Keep proper journalism alive. It's time to Back the Cable
The Bristol Cable

Listen: Bristol Unpacked with Tory leader Mark Weston on how the council has waged ‘war on motorists’ and wasted millions

The councillor of nearly 20 years discusses the Tories’ miserable national polling, the millions of pounds of public money wasted by the council, and the cultural divides between Bristol’s inner city and suburbs.

Podcasts

Mark Weston was first elected as a councillor nearly 20 years ago, and has led the local Tory party for a decade. As a councillor for Henbury and Brentry on Bristol’s northern edge, he talks to Neil about the different needs of Bristol’s suburbs, which are sometimes forgotten about.

A critic of the mayoral system, Weston has been in opposition under both George Ferguson and Marvin Rees.

He talks to Neil Maggs about how that the adversarial and sometimes toxic brand of party politics depicted in the media and seen at full council meetings isn’t the whole picture, which gives him hope for councillors of political persuasions working together after May’s elections.

With the Tories trailing miserably in the national polls, it’s expected they’ll need a miracle to win the upcoming general election. But first, how will the legacy of 14 years of Tory rule impact the party’s chances in Bristol?

On the eve of the local elections, Neil and Mark Weston discuss the Tories miserable national polling, the so-called ‘war on motorists’ being waged by Bristol City Council, and the cultural divides between Bristol’s inner city and suburbs.

This is the third episode of our Bristol Unpacked local election series. You can still listen back to the interviews with Labour’s Tom Renhard and Lib Dem Jos ClarkCheck out the rest of our special local election coverage here.

Subscribe to The Bristol Cable on SpotifyApple Podcasts or wherever you get your audio.

Join 2,500 Cable members redefining local media

Your support will help the Cable grow, deepening our connections in the city and investigating the issues that matter most in our communities.

Join now

What makes us different?

Comments

Report a comment. Comments are moderated according to our Comment Policy.

Post a comment

Mark if this comment is from the author of the article

By posting a comment you agree to our Comment Policy.

This site uses Akismet to reduce spam. Learn how your comment data is processed.

Related content

Listen: The Debrief – what does Bristol’s Green surge mean for the city, and what next for the council under a new committee system?

The Green Party became Bristol's largest party at local elections on 2 May, falling just short of an overall majority. As Bristol kisses goodbye to its mayoral system, what will happen next?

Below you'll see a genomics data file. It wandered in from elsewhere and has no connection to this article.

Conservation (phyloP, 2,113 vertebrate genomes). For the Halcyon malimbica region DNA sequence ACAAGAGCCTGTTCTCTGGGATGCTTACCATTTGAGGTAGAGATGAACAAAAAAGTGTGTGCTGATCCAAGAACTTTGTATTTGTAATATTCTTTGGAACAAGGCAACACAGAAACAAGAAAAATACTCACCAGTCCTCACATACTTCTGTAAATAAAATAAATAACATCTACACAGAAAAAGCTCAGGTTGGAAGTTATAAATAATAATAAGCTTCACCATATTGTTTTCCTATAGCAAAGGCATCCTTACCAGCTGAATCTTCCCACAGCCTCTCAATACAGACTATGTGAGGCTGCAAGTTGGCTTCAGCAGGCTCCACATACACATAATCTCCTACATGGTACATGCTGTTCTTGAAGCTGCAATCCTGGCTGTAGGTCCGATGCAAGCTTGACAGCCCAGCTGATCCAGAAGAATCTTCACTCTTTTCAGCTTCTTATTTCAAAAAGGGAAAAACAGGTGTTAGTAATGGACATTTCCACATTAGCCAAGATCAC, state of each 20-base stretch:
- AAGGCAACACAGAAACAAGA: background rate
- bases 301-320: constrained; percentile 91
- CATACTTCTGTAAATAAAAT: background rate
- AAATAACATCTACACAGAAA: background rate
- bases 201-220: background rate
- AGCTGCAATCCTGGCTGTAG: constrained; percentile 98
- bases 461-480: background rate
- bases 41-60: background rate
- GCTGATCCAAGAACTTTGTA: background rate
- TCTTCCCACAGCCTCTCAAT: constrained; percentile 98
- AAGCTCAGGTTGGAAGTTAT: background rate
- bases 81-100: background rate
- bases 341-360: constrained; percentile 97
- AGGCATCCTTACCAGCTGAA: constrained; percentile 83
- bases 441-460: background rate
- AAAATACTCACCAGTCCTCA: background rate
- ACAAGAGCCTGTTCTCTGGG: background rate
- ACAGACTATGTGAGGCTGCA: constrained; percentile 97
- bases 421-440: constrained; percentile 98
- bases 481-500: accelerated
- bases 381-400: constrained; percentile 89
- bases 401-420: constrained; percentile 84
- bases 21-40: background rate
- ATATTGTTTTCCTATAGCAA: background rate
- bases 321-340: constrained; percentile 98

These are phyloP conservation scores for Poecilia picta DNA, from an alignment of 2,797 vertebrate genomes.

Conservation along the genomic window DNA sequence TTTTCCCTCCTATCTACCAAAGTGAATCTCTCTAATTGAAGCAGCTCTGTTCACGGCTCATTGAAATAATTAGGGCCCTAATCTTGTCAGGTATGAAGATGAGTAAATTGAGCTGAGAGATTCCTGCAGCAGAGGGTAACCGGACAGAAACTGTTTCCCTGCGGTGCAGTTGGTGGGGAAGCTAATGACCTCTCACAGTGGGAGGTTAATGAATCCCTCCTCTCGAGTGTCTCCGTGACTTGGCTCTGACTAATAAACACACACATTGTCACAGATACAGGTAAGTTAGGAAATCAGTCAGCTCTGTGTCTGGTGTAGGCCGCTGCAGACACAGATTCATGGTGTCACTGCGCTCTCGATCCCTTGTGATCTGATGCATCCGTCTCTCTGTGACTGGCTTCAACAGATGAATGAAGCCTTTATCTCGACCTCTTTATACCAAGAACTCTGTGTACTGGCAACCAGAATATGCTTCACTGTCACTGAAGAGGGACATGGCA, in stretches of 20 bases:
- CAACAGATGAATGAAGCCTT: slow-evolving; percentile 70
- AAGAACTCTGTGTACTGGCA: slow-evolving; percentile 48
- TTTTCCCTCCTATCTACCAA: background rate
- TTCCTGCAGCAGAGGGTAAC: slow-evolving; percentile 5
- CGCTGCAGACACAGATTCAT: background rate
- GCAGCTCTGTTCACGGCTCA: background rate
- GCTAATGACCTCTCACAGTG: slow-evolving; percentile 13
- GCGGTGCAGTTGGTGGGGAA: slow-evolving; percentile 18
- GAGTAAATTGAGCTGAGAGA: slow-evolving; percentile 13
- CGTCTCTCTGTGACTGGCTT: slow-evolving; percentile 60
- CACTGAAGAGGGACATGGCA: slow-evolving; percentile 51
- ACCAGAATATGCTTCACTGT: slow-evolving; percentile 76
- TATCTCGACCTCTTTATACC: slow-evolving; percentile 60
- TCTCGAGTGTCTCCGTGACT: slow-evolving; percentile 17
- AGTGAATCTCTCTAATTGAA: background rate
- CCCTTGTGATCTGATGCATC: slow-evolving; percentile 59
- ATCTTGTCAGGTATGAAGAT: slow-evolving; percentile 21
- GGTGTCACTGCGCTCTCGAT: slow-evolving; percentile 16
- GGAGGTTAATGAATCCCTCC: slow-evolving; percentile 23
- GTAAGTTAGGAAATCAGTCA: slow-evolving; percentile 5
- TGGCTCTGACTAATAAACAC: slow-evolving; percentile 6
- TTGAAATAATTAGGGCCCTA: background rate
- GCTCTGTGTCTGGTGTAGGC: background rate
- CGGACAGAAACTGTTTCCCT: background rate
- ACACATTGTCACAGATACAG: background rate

Green surge secures historic victory at Bristol council elections

The Green Party gained 10 seats, mostly from Labour, but fell just short of a majority. Now, they will go into Bristol's new committee system as the largest party, but restated their commitment to work with others in leading the council.

From activists to councillors: the local election candidates taking the plunge into party politics

With a new committee system about to give councillors more power, the Cable spoke to some of the new faces hoping to take their desire for change to City Hall. 

Listen: Bristol Unpacked with Emma Edwards on making local politics less toxic, and whether the Greens are ready for power

Growing support for the Green Party could well see them running the council beyond May's local elections, but are they ready to make the tricky transition from the main local opposition to being in charge?

Listen: Bristol Unpacked with Jos Clark on ‘bloody rude’ Marvin, looming Labour thrashing and Lib Dem comeback

The experienced local councillor, who is a strong critic of Marvin Rees and the mayoral system, talks libraries, Bristol's failing bus services and her prediction that Labour will take a kicking after eight years in power.

As Labour and the Greens battle it out, how do their policies stack up?

Labour and the Greens are likely to be the two largest parties after Bristol’s local elections on 2 May, so we decided to delve beneath the rhetoric to see what they’d actually change.

Join our newsletter

Get the essential stories you won’t find anywhere else

Subscribe to the Cable newsletter to get our weekly round-up direct to your inbox every Saturday

Join our newsletter

Subscribe to the Cable newsletter

Get our latest stories & essential Bristol news
sent to your inbox every Saturday morning